This list also featured car lease payments, private schools for children and mortgages on second homes; all ranging between 20-15%. At the end of the list: paying off student loans for a significant other and paying tuition for kids’ graduate schools. These final items affected under 15% of the almost 20,000 physicians surveyed nationwide across 26 specialties.


Source: 2016 Medscape Physician Debt Network Report

Evidently, student loans will fall steadily as doctors age, and most will finally be done paying them off during their mid 40’s. Meanwhile, the AAMC reported that medical school debt has escalated by 6.3% since 1992 compared with a 2.5% increase in the Consumer Price Index. They also reported that the average cost to attend a 4-year med school was roughly $280,000 for private schools and a bit over $200,000 for public schools. With these high tuitions, resident debt has outpaced inflation and resident compensation.

As we mentioned in A look into the future of young doctors, student loan debt can be accompanied by sky-high interest rates, and in some cases, little opportunity to refinance.

Lastly, the Medscape survey revealed that 20% of physicians 50 and older are still carrying this burden.

Luckily for some doctors, more and more hospitals in rural America are starting to pay off student loans, as a way to sweeten up the deal for physicians who would preferably go to metropolitan areas.

The cost of independence

You’ll obviously find pros and cons whether you choose to set up your own shop or sign with a hospital. By the way, if you’re still undecided on that matter you might want to read our blog: Should I go independent?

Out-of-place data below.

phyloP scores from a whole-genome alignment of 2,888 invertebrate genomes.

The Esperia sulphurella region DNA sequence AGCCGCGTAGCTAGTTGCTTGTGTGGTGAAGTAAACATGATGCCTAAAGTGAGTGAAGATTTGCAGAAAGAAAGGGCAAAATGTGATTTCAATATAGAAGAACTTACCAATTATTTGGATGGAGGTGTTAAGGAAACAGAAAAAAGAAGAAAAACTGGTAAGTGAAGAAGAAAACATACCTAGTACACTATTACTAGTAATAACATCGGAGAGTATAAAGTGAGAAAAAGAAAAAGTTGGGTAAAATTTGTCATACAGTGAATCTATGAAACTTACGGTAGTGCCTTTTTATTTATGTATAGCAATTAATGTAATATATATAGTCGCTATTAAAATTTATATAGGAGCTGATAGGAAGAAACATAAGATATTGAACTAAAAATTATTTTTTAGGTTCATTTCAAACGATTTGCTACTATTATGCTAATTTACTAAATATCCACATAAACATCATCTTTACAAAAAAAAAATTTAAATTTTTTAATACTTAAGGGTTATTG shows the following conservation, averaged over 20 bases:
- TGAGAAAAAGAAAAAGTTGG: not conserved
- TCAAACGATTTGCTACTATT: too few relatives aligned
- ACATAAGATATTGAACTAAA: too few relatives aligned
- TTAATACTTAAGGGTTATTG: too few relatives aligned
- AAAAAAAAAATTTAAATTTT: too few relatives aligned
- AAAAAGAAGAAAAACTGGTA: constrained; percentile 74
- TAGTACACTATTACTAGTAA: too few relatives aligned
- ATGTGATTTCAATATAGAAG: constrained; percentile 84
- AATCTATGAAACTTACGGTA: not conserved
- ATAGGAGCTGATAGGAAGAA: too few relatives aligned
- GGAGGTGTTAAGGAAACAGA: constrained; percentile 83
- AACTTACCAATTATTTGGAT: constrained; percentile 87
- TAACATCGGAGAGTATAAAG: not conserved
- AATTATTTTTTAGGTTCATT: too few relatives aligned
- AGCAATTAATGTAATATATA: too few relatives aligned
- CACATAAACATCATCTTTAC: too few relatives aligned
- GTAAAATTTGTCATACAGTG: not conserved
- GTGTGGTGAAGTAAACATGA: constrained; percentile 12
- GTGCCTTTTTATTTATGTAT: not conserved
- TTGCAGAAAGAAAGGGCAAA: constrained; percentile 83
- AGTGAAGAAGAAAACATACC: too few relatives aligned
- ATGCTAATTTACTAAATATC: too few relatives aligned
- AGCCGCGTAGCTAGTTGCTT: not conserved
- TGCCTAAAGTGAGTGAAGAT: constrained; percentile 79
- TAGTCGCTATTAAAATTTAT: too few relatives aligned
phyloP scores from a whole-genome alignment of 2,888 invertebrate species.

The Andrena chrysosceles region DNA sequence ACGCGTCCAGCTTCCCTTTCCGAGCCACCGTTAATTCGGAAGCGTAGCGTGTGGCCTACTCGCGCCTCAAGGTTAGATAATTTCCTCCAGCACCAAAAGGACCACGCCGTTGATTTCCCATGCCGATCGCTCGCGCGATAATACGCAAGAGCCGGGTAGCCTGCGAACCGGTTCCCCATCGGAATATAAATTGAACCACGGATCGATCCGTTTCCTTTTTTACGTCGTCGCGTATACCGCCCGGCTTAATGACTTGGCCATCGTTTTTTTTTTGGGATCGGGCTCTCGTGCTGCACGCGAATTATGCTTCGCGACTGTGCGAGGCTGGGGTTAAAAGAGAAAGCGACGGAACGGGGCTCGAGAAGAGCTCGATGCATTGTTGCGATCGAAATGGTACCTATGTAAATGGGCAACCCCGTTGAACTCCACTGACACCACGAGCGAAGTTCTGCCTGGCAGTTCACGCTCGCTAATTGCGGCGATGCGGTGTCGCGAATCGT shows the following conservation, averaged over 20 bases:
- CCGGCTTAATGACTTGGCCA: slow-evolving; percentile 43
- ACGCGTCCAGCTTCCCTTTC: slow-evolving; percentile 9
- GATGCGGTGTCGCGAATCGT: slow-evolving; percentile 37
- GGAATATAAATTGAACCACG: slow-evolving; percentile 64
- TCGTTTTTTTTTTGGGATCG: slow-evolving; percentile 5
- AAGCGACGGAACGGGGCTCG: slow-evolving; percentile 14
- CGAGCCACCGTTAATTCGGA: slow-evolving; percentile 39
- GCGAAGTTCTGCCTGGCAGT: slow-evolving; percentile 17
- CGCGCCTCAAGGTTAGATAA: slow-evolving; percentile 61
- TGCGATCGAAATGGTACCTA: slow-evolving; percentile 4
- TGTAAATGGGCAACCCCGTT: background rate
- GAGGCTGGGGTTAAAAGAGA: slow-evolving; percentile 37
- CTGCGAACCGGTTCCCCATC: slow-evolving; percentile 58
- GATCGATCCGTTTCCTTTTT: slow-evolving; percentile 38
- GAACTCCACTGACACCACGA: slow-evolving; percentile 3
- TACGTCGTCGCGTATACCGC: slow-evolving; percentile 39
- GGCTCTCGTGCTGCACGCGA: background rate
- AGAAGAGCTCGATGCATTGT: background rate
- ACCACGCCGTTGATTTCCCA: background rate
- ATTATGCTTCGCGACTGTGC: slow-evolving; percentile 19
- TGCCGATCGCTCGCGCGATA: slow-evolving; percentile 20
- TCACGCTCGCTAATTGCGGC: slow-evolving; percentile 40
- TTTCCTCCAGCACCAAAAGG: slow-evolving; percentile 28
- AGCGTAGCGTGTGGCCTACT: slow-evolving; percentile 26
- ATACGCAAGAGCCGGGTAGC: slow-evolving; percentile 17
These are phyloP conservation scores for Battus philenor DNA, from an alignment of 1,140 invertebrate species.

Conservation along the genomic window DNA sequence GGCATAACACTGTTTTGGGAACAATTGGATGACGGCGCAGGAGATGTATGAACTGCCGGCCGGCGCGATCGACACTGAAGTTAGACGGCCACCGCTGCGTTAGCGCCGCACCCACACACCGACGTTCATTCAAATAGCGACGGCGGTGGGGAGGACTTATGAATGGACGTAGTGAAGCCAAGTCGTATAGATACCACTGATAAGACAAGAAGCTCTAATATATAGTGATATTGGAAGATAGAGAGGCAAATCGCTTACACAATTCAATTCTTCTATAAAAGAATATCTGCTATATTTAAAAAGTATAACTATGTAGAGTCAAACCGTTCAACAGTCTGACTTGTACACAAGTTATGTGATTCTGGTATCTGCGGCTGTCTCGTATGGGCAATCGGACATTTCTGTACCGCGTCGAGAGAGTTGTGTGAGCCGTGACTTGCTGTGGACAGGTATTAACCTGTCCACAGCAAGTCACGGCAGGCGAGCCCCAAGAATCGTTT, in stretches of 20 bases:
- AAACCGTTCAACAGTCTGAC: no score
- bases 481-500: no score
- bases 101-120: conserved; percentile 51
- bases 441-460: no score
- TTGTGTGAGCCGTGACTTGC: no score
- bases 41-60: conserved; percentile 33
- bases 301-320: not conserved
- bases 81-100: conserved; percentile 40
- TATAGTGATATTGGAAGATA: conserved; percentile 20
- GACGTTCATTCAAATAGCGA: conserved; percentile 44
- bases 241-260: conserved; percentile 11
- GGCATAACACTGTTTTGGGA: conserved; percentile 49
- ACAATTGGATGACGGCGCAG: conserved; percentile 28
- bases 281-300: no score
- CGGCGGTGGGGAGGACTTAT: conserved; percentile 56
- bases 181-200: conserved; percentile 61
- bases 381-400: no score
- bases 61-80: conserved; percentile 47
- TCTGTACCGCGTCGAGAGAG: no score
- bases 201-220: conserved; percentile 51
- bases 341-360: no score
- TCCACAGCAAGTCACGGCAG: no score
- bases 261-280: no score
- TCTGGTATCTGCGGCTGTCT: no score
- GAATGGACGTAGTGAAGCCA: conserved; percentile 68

Let’s say you decide to run your own practice or partner up with a few colleagues. You’ll have to carry your average startup costs, such as initial fees for registering a small business (trademarks and such), malpractice insurance, renting or leasing an office space—hopefully where you don’t need to make significant improvements or renovations. Then of course, you need to purchase basic office equipment and furnishing, do some sales and marketing, and last but not least, retain a good accountant, tax and legal advisor.

Your bottom line

Don’t let this “expense” talk get to you. Remember earlier when we mentioned that doctors are amongst the highest paid individuals in the country? Then breathe… you’re good for it. Just keep up the good work!

On that subject, it is fundamental to rely on the right Individual Disability Income Insurance Plan in the unfortunate case you are unable to practice medicine. We’ll be happy to help you achieve that peace of mind.

In conclusion, the best advice we can give you is to make peace with carrying debt during your career while remembering to live within your means and make educated financial decisions. Again, we can’t stress enough how important it is to sit with a financial advisor, which is one of 5 Ways Family Physicians Can Improve Their Financial Security.

After reading this, tell us what is the expense that has you most worried about today or in the future?